Here’s the problem with August Wilson plays. Too many people consider the act of seeing them to be a civic or cultural duty.
After all, August Wilson is the most prominent playwright ever to come out of Pittsburgh, and he wrote plays that are set in Pittsburgh, and until his death in 2005 he was the foremost African American playwright of the age, and his plays are on required reading lists everywhere (as if reading a play were anything remotely like seeing it performed.) So there you have it. A staggering quadruple-barreled sense of DUTY. It keeps a lot of people from ever going to see the plays — because hey, this is your night out, and you want to have a good time, not fulfill a duty. And it brings a lot of other people to the theater in a less-than-optimum frame of mind — on the lookout for, you know, symbolism and meaning and importance.
So here is a radical suggestion. What if one were to go see “Gem of the Ocean” just because it’s a good play? Entertaining, yet moving? Idiosyncratic and rambling, like all of Wilson’s plays, yet highly accessible? No Spark Notes needed, folks. You could not miss the symbolism if you tried, so don’t even worry about it. Just kick back and watch the actors being those people they play.
The Pittsburgh Playwrights production of “Gem of the Ocean,” which runs through June 24, is Wilson done right. The strong cast and direction are only part of the reason. Originally scheduled for the proscenium stage of the August Wilson Center downtown, the play has shifted to a longer run in a smaller, more intimate setting a block away, upstairs at 937 Liberty Avenue.
That is an excellent decision, because Wilson’s plays are the intimate kind. The action typically takes place in some neighborhood gathering spot — such as a local restaurant, or, as in “Gem,” inside a notable house in the Hill District — and you are invited to come in, park yourself down and eavesdrop. Which the space here allows you to do. There are no bad seats. It’s happening right in front of you. You can see the whites of their eyes.
If you have never enjoyed a Wilson play, “Gem of the Ocean” is a logical one to start with. Of the 10 plays in his so-called Pittsburgh Cycle, one set in each decade of the 20th century, “Gem” comes first, set in 1904. And if you’re already a Wilson fan, you know why “Gem” is special. Aunt Ester (Chrystal Bates), the mystical spiritual healer who is an offstage presence in other plays, makes her only actual appearance in this one, as a central character.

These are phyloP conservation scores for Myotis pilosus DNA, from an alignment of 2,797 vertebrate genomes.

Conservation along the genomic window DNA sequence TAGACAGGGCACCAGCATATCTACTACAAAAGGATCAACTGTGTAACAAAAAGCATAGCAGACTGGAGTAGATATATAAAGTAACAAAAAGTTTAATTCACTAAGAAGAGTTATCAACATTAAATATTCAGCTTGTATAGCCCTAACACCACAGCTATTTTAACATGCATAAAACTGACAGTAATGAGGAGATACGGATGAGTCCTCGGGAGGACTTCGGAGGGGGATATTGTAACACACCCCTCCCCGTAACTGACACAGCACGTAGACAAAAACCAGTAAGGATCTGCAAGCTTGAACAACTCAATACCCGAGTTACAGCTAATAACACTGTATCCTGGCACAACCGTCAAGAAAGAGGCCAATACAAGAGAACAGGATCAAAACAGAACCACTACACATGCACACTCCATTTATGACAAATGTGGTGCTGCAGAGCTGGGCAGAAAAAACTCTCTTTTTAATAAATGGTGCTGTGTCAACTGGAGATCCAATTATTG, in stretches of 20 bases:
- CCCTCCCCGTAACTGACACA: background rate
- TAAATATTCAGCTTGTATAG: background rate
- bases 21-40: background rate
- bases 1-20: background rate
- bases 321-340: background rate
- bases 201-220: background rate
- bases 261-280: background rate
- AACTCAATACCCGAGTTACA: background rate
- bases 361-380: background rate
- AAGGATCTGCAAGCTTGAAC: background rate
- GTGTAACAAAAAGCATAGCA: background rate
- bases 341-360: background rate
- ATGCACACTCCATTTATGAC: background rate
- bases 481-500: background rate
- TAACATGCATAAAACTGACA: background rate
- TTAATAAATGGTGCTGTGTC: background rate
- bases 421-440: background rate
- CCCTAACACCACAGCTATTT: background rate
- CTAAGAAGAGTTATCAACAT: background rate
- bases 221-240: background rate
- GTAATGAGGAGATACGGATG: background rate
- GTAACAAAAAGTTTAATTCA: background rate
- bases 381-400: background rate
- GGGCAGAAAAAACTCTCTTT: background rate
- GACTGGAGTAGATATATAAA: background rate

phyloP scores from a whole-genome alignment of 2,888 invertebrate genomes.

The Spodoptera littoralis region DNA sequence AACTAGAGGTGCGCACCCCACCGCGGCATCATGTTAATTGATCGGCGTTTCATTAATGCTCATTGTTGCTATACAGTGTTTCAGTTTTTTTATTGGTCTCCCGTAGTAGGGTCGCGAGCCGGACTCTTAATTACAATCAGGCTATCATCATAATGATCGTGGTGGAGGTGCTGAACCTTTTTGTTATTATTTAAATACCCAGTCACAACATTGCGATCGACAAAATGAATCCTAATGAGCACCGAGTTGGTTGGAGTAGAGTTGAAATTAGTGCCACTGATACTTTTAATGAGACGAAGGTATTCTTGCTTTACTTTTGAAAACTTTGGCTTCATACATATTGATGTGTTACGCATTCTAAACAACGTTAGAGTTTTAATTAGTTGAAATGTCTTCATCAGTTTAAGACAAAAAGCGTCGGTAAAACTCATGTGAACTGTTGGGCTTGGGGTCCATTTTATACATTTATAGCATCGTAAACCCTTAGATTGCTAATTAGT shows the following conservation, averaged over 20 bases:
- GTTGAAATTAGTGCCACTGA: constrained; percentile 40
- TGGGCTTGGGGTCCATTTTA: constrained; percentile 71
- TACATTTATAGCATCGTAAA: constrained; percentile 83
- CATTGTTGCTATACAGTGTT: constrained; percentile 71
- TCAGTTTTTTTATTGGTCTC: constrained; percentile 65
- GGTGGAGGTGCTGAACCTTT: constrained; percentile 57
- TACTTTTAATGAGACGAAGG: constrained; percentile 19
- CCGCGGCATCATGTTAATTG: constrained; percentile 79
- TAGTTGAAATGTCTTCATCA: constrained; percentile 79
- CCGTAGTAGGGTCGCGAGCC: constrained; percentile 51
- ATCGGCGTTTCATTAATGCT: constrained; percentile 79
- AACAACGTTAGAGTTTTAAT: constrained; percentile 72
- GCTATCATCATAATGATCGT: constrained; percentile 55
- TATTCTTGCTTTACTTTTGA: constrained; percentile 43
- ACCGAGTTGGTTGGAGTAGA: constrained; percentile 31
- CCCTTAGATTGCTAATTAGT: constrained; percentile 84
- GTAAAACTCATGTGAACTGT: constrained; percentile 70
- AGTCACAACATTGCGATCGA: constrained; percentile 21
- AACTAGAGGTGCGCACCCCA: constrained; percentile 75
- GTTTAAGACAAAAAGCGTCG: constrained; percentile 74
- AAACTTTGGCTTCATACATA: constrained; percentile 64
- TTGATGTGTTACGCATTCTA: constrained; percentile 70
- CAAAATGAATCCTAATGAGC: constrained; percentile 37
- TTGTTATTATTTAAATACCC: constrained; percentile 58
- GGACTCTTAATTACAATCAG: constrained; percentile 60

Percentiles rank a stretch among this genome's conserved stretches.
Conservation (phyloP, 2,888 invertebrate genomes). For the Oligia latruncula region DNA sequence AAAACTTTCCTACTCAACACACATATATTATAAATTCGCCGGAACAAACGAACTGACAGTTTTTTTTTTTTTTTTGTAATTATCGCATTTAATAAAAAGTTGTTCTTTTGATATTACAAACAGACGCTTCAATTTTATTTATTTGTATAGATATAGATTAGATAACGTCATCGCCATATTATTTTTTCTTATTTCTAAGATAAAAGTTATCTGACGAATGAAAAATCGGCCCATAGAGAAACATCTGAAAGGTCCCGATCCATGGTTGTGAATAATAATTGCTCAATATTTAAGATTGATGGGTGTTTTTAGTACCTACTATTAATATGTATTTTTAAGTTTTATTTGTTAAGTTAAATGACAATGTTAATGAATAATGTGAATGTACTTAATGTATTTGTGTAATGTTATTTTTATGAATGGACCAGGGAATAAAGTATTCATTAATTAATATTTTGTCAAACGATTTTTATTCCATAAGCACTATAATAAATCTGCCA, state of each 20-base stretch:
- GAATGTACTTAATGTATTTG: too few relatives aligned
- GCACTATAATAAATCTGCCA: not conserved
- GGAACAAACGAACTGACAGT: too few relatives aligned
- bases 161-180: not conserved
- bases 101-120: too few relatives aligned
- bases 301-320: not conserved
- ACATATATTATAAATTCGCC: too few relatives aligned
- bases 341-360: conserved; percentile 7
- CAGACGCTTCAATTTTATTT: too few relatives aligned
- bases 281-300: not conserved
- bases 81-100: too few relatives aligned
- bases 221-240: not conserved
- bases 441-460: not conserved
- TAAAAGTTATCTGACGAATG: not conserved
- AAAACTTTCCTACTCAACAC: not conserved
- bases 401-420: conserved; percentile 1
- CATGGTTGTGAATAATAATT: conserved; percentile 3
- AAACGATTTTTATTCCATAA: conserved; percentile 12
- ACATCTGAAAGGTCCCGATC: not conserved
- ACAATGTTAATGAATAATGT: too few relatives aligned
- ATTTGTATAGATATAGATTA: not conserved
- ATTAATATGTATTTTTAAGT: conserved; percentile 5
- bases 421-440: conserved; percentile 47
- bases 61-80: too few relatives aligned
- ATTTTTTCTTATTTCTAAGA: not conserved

Citizen Barlow (Jonathan Berry) has done something dreadful, so he comes to Aunt Ester to have his soul washed. And oy, is he in for a washing. To say more would give spoilers. Therefore, I will leave you with a brief FAQ and ticketing details . . .
Does Aunt Ester perform magic in this play? Yes.
How does “Gem” deal with race relations? Brutally, per the fashion of the period portrayed, yet also subtly. For instance Selig, the lone white character (played by David Crawford), is not the villain. That would be Caesar, a black man (played by Wali Jamal), and a walking menace in spite of himself.
What is the best part of the play? Hard to choose. Not the opening, which is somewhat slow. But pretty soon it picks up steam, then it rocks. Let’s say the whole rest of it.
Genre mashup? It’s melodrama meets Chekhov. Actually, compared to some of Wilson’s other plays, this one is not so Chekhovian. But as Chekhov himself admitted, sometimes less Chekhov is a good thing. And “Gem” is great melodrama. Yes indeed, you will find yourself rooting for the good guys, and hissing (at least mentally) when the bad guy comes in — all of that.
Is “Gem of the Ocean” really three hours long? With intermission, yes. But that is 14 minutes shorter than the movie “Titanic,” 22 minutes shorter than the redux version of “Apocalypse Now,” 58 minutes shorter than “Gone With the Wind,” and a whopping 96 shorter than “Deathly Hallows” Parts 1 and 2. Besides, do you have a problem with getting your money’s worth?
“Gem of the Ocean” is at Pittsburgh Playwrights Theatre Company, upstairs at 937 Liberty Avenue downtown, Thursdays-Sundays June 7-10, June 14-17, and June 21-24. (Sat. June 9 is a 3 PM matinee only.) Tickets $25, students and seniors $20. Reserve at pghplaywrights.com/gem.
Photos courtesy of Pittsburgh Playwrights Theatre Company.